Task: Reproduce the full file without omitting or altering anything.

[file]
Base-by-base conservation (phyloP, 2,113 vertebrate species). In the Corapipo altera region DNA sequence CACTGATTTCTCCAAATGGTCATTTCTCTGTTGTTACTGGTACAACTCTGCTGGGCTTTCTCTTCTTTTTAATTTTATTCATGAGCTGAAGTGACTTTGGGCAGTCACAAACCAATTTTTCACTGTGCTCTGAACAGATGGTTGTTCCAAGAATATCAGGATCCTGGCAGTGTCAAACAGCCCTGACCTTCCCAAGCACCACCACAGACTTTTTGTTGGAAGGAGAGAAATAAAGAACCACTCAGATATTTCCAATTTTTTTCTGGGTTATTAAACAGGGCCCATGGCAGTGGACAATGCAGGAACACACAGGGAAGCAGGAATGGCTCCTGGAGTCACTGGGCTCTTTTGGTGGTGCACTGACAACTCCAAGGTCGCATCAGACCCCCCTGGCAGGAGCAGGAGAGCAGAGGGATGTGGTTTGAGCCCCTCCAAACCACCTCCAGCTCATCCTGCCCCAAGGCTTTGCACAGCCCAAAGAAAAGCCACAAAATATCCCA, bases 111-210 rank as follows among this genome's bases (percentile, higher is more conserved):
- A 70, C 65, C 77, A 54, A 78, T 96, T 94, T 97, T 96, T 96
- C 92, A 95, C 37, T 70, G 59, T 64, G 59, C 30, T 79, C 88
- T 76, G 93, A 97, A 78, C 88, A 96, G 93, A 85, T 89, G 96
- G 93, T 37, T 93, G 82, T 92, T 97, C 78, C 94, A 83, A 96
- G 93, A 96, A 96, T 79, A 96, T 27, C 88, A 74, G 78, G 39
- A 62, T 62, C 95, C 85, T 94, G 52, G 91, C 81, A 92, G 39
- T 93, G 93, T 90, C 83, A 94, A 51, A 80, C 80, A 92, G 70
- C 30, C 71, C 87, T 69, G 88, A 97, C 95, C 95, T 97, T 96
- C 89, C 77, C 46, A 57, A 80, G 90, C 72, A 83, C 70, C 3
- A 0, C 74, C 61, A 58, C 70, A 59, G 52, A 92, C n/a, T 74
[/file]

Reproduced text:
Base-by-base conservation (phyloP, 2,113 vertebrate species). In the Corapipo altera region DNA sequence CACTGATTTCTCCAAATGGTCATTTCTCTGTTGTTACTGGTACAACTCTGCTGGGCTTTCTCTTCTTTTTAATTTTATTCATGAGCTGAAGTGACTTTGGGCAGTCACAAACCAATTTTTCACTGTGCTCTGAACAGATGGTTGTTCCAAGAATATCAGGATCCTGGCAGTGTCAAACAGCCCTGACCTTCCCAAGCACCACCACAGACTTTTTGTTGGAAGGAGAGAAATAAAGAACCACTCAGATATTTCCAATTTTTTTCTGGGTTATTAAACAGGGCCCATGGCAGTGGACAATGCAGGAACACACAGGGAAGCAGGAATGGCTCCTGGAGTCACTGGGCTCTTTTGGTGGTGCACTGACAACTCCAAGGTCGCATCAGACCCCCCTGGCAGGAGCAGGAGAGCAGAGGGATGTGGTTTGAGCCCCTCCAAACCACCTCCAGCTCATCCTGCCCCAAGGCTTTGCACAGCCCAAAGAAAAGCCACAAAATATCCCA, bases 111-210 rank as follows among this genome's bases (percentile, higher is more conserved):
- A 70, C 65, C 77, A 54, A 78, T 96, T 94, T 97, T 96, T 96
- C 92, A 95, C 37, T 70, G 59, T 64, G 59, C 30, T 79, C 88
- T 76, G 93, A 97, A 78, C 88, A 96, G 93, A 85, T 89, G 96
- G 93, T 37, T 93, G 82, T 92, T 97, C 78, C 94, A 83, A 96
- G 93, A 96, A 96, T 79, A 96, T 27, C 88, A 74, G 78, G 39
- A 62, T 62, C 95, C 85, T 94, G 52, G 91, C 81, A 92, G 39
- T 93, G 93, T 90, C 83, A 94, A 51, A 80, C 80, A 92, G 70
- C 30, C 71, C 87, T 69, G 88, A 97, C 95, C 95, T 97, T 96
- C 89, C 77, C 46, A 57, A 80, G 90, C 72, A 83, C 70, C 3
- A 0, C 74, C 61, A 58, C 70, A 59, G 52, A 92, C n/a, T 74